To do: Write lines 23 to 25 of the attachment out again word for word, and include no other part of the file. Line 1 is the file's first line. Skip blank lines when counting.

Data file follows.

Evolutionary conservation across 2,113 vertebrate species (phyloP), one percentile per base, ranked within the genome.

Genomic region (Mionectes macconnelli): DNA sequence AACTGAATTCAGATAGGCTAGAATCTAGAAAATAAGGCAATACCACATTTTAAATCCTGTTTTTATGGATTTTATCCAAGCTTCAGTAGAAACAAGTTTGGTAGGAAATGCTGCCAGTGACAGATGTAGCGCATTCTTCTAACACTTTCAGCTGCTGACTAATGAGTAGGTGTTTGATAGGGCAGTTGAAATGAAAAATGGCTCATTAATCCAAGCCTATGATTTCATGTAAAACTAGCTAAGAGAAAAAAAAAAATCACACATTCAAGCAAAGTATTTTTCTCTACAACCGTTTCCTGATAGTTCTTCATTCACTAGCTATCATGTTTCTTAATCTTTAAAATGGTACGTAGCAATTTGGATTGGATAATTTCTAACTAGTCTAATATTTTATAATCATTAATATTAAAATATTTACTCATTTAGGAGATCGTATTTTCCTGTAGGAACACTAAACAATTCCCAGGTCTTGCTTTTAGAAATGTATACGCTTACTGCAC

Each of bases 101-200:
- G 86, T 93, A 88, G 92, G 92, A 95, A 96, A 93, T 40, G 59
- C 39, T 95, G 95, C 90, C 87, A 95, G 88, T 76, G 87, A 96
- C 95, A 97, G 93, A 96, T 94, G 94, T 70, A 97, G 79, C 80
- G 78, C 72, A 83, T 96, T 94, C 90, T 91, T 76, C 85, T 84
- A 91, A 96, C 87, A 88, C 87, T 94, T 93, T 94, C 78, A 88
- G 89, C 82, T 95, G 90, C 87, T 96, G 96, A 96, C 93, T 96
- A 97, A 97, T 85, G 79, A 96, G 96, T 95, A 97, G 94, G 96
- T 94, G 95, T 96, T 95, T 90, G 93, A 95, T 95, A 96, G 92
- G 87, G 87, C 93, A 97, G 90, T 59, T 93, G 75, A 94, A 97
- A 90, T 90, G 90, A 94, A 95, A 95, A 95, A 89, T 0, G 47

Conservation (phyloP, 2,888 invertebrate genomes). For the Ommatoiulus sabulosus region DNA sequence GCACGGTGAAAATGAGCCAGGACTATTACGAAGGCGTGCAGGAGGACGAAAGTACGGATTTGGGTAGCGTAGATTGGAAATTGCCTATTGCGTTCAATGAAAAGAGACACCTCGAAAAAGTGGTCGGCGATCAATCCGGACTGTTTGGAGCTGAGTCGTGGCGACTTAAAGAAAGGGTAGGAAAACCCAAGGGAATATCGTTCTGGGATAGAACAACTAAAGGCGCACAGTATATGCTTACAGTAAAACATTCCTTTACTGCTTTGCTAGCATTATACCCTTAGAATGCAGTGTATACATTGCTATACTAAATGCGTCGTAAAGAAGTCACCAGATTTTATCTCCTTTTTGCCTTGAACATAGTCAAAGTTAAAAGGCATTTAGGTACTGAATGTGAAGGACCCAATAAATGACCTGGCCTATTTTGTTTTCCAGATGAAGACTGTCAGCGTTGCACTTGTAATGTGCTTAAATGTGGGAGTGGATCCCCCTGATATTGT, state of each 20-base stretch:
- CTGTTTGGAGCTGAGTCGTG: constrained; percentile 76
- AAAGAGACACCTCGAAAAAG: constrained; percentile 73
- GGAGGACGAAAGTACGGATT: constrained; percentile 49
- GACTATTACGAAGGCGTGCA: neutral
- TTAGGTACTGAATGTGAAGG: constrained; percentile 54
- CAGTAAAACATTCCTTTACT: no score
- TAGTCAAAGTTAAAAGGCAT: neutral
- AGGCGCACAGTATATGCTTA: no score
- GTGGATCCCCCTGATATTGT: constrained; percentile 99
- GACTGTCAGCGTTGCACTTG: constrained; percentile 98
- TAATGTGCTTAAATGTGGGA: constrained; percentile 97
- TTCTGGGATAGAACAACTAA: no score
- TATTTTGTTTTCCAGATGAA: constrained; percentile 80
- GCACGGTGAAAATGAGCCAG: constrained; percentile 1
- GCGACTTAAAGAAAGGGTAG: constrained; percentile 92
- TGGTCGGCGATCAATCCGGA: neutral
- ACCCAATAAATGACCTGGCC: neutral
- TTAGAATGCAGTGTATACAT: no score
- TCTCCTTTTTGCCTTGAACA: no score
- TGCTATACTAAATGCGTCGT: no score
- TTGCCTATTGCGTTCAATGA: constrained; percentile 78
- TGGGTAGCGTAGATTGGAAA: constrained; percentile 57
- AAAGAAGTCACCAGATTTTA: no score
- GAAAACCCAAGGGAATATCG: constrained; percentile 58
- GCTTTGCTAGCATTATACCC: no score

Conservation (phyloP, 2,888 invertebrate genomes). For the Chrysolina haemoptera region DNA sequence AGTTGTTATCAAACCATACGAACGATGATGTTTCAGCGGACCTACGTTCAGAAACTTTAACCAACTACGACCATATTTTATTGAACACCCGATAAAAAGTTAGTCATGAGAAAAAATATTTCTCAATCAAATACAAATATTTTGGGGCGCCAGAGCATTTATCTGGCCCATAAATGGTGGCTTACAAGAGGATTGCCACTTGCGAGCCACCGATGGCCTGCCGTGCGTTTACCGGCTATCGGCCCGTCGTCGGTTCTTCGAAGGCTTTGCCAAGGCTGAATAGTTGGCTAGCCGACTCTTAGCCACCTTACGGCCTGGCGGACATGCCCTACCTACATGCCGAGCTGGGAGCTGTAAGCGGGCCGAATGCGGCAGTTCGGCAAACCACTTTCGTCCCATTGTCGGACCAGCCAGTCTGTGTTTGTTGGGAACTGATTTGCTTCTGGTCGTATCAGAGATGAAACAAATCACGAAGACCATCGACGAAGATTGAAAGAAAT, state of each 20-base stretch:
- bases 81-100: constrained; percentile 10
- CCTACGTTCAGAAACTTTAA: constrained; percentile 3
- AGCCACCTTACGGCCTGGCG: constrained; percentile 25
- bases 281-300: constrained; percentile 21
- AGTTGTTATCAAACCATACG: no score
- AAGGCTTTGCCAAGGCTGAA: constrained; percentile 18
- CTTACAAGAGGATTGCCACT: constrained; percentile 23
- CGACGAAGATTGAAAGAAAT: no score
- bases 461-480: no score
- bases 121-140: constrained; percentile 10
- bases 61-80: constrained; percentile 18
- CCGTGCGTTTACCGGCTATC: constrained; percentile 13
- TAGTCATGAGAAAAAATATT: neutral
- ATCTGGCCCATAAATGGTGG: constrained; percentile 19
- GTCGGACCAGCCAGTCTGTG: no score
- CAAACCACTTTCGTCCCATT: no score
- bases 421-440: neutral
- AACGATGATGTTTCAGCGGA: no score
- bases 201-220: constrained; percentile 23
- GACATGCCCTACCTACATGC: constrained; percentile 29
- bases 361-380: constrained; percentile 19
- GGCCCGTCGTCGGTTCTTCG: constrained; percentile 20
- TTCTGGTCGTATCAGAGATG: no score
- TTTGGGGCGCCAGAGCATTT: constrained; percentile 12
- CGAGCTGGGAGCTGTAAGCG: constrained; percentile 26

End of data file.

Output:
- GTGGATCCCCCTGATATTGT: constrained; percentile 99
- GACTGTCAGCGTTGCACTTG: constrained; percentile 98
- TAATGTGCTTAAATGTGGGA: constrained; percentile 97